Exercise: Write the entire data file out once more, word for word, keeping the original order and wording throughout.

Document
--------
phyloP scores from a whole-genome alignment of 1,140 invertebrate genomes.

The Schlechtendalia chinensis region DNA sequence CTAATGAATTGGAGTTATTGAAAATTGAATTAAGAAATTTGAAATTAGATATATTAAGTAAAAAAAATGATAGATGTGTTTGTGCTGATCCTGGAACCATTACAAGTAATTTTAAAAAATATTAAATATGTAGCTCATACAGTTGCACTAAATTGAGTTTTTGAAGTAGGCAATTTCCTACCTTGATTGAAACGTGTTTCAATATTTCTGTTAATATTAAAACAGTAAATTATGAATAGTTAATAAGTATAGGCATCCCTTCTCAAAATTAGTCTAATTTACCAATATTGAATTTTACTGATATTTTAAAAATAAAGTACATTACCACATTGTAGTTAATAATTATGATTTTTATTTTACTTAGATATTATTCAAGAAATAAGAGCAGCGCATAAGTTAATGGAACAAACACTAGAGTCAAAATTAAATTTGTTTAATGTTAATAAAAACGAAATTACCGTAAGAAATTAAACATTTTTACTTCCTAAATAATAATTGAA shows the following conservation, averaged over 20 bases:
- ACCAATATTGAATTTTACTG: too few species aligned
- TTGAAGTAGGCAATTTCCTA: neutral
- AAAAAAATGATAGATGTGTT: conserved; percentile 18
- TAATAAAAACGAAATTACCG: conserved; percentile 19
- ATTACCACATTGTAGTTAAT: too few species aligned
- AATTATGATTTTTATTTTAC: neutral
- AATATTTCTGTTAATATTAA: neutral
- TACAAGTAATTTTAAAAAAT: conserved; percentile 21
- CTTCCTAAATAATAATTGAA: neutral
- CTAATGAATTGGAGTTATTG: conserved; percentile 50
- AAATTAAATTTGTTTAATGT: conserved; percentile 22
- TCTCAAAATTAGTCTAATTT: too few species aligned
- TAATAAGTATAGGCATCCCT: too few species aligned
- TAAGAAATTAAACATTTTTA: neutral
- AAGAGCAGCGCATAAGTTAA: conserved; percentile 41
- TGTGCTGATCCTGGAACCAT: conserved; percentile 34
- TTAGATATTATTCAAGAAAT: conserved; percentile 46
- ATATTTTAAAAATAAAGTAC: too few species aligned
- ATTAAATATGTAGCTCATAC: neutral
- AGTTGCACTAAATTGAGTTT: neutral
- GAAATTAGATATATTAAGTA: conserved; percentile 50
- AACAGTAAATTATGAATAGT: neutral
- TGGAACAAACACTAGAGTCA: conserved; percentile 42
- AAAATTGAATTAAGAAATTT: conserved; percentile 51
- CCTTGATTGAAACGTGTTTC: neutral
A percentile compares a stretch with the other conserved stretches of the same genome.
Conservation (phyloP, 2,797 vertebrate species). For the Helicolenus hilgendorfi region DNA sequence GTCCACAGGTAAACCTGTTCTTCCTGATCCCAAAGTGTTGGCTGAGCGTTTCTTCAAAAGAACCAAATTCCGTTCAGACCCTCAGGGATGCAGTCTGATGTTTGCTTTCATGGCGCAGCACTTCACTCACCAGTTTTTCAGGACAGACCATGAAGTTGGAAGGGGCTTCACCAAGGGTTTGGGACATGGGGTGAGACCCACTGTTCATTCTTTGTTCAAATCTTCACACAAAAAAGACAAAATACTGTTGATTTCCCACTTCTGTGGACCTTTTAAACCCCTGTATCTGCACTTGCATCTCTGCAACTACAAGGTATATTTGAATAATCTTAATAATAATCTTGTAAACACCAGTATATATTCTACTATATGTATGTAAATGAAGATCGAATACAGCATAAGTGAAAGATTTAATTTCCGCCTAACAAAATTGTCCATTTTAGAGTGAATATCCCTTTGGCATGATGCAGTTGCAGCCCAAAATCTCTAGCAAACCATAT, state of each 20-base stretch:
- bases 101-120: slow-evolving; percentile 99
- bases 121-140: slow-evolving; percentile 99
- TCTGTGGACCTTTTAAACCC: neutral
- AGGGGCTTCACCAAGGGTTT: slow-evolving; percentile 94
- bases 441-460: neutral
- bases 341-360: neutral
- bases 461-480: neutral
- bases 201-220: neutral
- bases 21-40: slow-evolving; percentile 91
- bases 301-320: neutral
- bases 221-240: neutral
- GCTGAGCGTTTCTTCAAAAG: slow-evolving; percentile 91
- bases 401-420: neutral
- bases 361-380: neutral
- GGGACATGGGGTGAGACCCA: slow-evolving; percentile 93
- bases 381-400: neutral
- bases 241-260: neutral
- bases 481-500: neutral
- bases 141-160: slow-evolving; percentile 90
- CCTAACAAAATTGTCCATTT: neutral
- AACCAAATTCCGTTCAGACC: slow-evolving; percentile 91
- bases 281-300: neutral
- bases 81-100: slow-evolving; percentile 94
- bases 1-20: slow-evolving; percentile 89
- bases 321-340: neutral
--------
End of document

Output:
phyloP scores from a whole-genome alignment of 1,140 invertebrate genomes.

The Schlechtendalia chinensis region DNA sequence CTAATGAATTGGAGTTATTGAAAATTGAATTAAGAAATTTGAAATTAGATATATTAAGTAAAAAAAATGATAGATGTGTTTGTGCTGATCCTGGAACCATTACAAGTAATTTTAAAAAATATTAAATATGTAGCTCATACAGTTGCACTAAATTGAGTTTTTGAAGTAGGCAATTTCCTACCTTGATTGAAACGTGTTTCAATATTTCTGTTAATATTAAAACAGTAAATTATGAATAGTTAATAAGTATAGGCATCCCTTCTCAAAATTAGTCTAATTTACCAATATTGAATTTTACTGATATTTTAAAAATAAAGTACATTACCACATTGTAGTTAATAATTATGATTTTTATTTTACTTAGATATTATTCAAGAAATAAGAGCAGCGCATAAGTTAATGGAACAAACACTAGAGTCAAAATTAAATTTGTTTAATGTTAATAAAAACGAAATTACCGTAAGAAATTAAACATTTTTACTTCCTAAATAATAATTGAA shows the following conservation, averaged over 20 bases:
- ACCAATATTGAATTTTACTG: too few species aligned
- TTGAAGTAGGCAATTTCCTA: neutral
- AAAAAAATGATAGATGTGTT: conserved; percentile 18
- TAATAAAAACGAAATTACCG: conserved; percentile 19
- ATTACCACATTGTAGTTAAT: too few species aligned
- AATTATGATTTTTATTTTAC: neutral
- AATATTTCTGTTAATATTAA: neutral
- TACAAGTAATTTTAAAAAAT: conserved; percentile 21
- CTTCCTAAATAATAATTGAA: neutral
- CTAATGAATTGGAGTTATTG: conserved; percentile 50
- AAATTAAATTTGTTTAATGT: conserved; percentile 22
- TCTCAAAATTAGTCTAATTT: too few species aligned
- TAATAAGTATAGGCATCCCT: too few species aligned
- TAAGAAATTAAACATTTTTA: neutral
- AAGAGCAGCGCATAAGTTAA: conserved; percentile 41
- TGTGCTGATCCTGGAACCAT: conserved; percentile 34
- TTAGATATTATTCAAGAAAT: conserved; percentile 46
- ATATTTTAAAAATAAAGTAC: too few species aligned
- ATTAAATATGTAGCTCATAC: neutral
- AGTTGCACTAAATTGAGTTT: neutral
- GAAATTAGATATATTAAGTA: conserved; percentile 50
- AACAGTAAATTATGAATAGT: neutral
- TGGAACAAACACTAGAGTCA: conserved; percentile 42
- AAAATTGAATTAAGAAATTT: conserved; percentile 51
- CCTTGATTGAAACGTGTTTC: neutral
A percentile compares a stretch with the other conserved stretches of the same genome.
Conservation (phyloP, 2,797 vertebrate species). For the Helicolenus hilgendorfi region DNA sequence GTCCACAGGTAAACCTGTTCTTCCTGATCCCAAAGTGTTGGCTGAGCGTTTCTTCAAAAGAACCAAATTCCGTTCAGACCCTCAGGGATGCAGTCTGATGTTTGCTTTCATGGCGCAGCACTTCACTCACCAGTTTTTCAGGACAGACCATGAAGTTGGAAGGGGCTTCACCAAGGGTTTGGGACATGGGGTGAGACCCACTGTTCATTCTTTGTTCAAATCTTCACACAAAAAAGACAAAATACTGTTGATTTCCCACTTCTGTGGACCTTTTAAACCCCTGTATCTGCACTTGCATCTCTGCAACTACAAGGTATATTTGAATAATCTTAATAATAATCTTGTAAACACCAGTATATATTCTACTATATGTATGTAAATGAAGATCGAATACAGCATAAGTGAAAGATTTAATTTCCGCCTAACAAAATTGTCCATTTTAGAGTGAATATCCCTTTGGCATGATGCAGTTGCAGCCCAAAATCTCTAGCAAACCATAT, state of each 20-base stretch:
- bases 101-120: slow-evolving; percentile 99
- bases 121-140: slow-evolving; percentile 99
- TCTGTGGACCTTTTAAACCC: neutral
- AGGGGCTTCACCAAGGGTTT: slow-evolving; percentile 94
- bases 441-460: neutral
- bases 341-360: neutral
- bases 461-480: neutral
- bases 201-220: neutral
- bases 21-40: slow-evolving; percentile 91
- bases 301-320: neutral
- bases 221-240: neutral
- GCTGAGCGTTTCTTCAAAAG: slow-evolving; percentile 91
- bases 401-420: neutral
- bases 361-380: neutral
- GGGACATGGGGTGAGACCCA: slow-evolving; percentile 93
- bases 381-400: neutral
- bases 241-260: neutral
- bases 481-500: neutral
- bases 141-160: slow-evolving; percentile 90
- CCTAACAAAATTGTCCATTT: neutral
- AACCAAATTCCGTTCAGACC: slow-evolving; percentile 91
- bases 281-300: neutral
- bases 81-100: slow-evolving; percentile 94
- bases 1-20: slow-evolving; percentile 89
- bases 321-340: neutral